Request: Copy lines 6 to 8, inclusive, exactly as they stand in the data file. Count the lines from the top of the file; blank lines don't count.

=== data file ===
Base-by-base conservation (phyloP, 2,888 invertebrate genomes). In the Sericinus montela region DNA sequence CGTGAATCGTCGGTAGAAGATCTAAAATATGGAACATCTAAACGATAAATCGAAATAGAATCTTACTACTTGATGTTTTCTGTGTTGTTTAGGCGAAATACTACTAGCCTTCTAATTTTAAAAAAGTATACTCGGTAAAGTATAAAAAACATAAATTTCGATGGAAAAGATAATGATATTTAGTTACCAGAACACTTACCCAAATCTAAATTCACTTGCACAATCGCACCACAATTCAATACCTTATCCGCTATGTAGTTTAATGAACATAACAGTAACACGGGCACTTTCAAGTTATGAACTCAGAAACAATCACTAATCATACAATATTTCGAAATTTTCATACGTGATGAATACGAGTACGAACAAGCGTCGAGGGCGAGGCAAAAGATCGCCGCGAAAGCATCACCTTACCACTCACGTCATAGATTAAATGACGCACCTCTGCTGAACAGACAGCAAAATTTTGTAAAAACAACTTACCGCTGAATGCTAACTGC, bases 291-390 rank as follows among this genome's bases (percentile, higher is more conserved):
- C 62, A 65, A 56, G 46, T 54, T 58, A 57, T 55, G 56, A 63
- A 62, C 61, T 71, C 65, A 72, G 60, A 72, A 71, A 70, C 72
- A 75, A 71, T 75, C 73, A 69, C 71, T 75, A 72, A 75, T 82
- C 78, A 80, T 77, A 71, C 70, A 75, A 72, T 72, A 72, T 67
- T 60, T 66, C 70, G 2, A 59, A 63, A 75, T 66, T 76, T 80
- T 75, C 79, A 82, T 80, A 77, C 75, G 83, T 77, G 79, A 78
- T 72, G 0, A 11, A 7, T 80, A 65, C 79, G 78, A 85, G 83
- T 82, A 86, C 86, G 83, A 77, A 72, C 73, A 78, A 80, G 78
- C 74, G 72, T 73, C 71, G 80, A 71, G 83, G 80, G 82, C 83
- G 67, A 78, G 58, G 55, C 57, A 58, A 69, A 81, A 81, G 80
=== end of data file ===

- T 60, T 66, C 70, G 2, A 59, A 63, A 75, T 66, T 76, T 80
- T 75, C 79, A 82, T 80, A 77, C 75, G 83, T 77, G 79, A 78
- T 72, G 0, A 11, A 7, T 80, A 65, C 79, G 78, A 85, G 83